Not the rainy kind, the baby and wedding kind.  I live in New York City and it’s 2017. Most of the wedding or baby showers I attend are for women or couples in their early 30s, there is catered food with vegan and vegetarian options, “good wine” and micro-brewed beer, and presents are not opened at the shower (as I’m told that’s not in good taste?!).  You mingle, drink, nibble, there may be a cake, but not necessarily.  There might not be any games (as I’m told that makes some people uncomfortable?).  Sigh!

I miss the showers of my ’70s childhood.  They were always held at someone’s home in “the country” which referred to the cedar-covered hills outside Austin off Bee Caves Rd.  We were the city family so we’d drive out a two-lane road up and over and around hills until we finally turned off onto an unpaved white-rock road.  The shower would be in the house, no men allowed.  All the husbands would mill around outside, sit in lawn chairs, and smoke.  They could come in the back door to the kitchen to get grab sandwiches or punch to take outside.  The kids could run in and out as they pleased, but the girls usually sat alongside their mothers dreaming of the day they would be the center of attention.

Everyone dressed in their Saturday finest, not as fancy as Sunday, but slightly better than weekday wear.   I wore a frilly dress, white lace socks, patent-leather Mary Janes, and satin ribbons in my hair.  The men didn’t have to wear suits, but a shirt and tie was the norm.  Depending on the time of year, most of the ties ended up coming off in the Texas heat.  The guest of honor wore a large corsage.

Opening the presents was the most fun part.  The packages were wrapped with fancy ribbons and large bows.  If you were lucky, you were the young girl chosen to sit next to the bride or expectant mom and collect the bows.  They were usually threaded onto a wire hanger to be saved as keepsakes.  I’m not quite sure what was suppose to be done with those saved ribbons and bows, but I’m sure there was an unwritten rule about it.  An adult sat on the other side and wrote down a description of the present and the giver.  The recipient was expected to send a handwritten thank-you card within two weeks of the shower.  Then the present would be passed around in it’s box so that each guest could oh and ah over it.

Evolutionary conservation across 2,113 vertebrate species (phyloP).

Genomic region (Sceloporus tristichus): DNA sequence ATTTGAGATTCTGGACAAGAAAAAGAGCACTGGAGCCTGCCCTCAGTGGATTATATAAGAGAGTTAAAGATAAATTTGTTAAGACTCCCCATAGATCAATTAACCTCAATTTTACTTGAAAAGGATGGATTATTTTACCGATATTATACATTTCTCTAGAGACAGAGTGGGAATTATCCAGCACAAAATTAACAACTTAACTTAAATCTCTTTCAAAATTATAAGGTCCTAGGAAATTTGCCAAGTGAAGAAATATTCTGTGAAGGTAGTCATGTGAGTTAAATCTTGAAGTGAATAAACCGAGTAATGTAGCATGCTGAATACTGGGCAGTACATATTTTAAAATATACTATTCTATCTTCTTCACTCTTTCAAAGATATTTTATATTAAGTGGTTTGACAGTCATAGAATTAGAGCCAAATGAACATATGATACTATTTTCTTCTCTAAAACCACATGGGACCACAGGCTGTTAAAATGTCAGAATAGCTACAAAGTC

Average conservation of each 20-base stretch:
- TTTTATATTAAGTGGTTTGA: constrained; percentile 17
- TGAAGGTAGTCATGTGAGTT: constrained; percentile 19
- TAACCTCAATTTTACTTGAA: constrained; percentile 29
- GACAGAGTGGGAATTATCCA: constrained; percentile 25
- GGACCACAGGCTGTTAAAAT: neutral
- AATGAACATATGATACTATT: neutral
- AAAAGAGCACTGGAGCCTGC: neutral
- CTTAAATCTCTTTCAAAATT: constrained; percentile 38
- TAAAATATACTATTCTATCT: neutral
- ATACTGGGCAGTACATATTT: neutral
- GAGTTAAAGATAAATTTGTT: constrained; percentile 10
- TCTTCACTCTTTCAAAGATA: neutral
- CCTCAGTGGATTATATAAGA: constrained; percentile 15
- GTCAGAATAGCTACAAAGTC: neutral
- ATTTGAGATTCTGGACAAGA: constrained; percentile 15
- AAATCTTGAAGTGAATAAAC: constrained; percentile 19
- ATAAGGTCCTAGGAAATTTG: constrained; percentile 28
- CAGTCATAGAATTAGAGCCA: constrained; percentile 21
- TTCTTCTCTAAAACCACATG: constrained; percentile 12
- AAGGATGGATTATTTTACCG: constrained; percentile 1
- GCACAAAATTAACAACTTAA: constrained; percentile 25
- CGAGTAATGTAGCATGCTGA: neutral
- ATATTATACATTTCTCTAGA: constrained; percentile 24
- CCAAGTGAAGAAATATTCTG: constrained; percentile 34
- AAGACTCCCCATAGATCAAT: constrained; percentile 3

The food and drink was always the same for every shower.  Butter mints, salted peanuts, punch, tea cakes, and a decorated sheet cake.  The punch was served in a crystal punch bowl with matching crystal cups and a ladle, all of which the hostess had received at her own wedding shower.  The punch itself was made by placing a frozen molded fruit-flavored jello ring into the bowl and pouring sprite over it.  The tea cakes were made with white bread spread with tuna salad or pimento cheese, crusts cut off, and cut into fourths in the shape of triangles.  The cake was cut after the presents were opened.  The kids were assigned to take slices out to the men in the yard.

Lots of photos were taken, but some of the women in my family refused to let their faces be photographed.  There are many, many photos of my Aunt Arlene and cousin Doris blocking their faces from the camera.  The photos of showers from my childhood are gone from our family’s collection now, perhaps there are a few here and there, but I don’t have any.  I do have a few photos from my own wedding shower from my first marriage.  But it didn’t feel nearly as magical as it did when I was a child.  I treasure those memories from a time before I knew what it really meant to be married and have a child.  Those are happy, sunny, slightly foggy memories.  The best kind.







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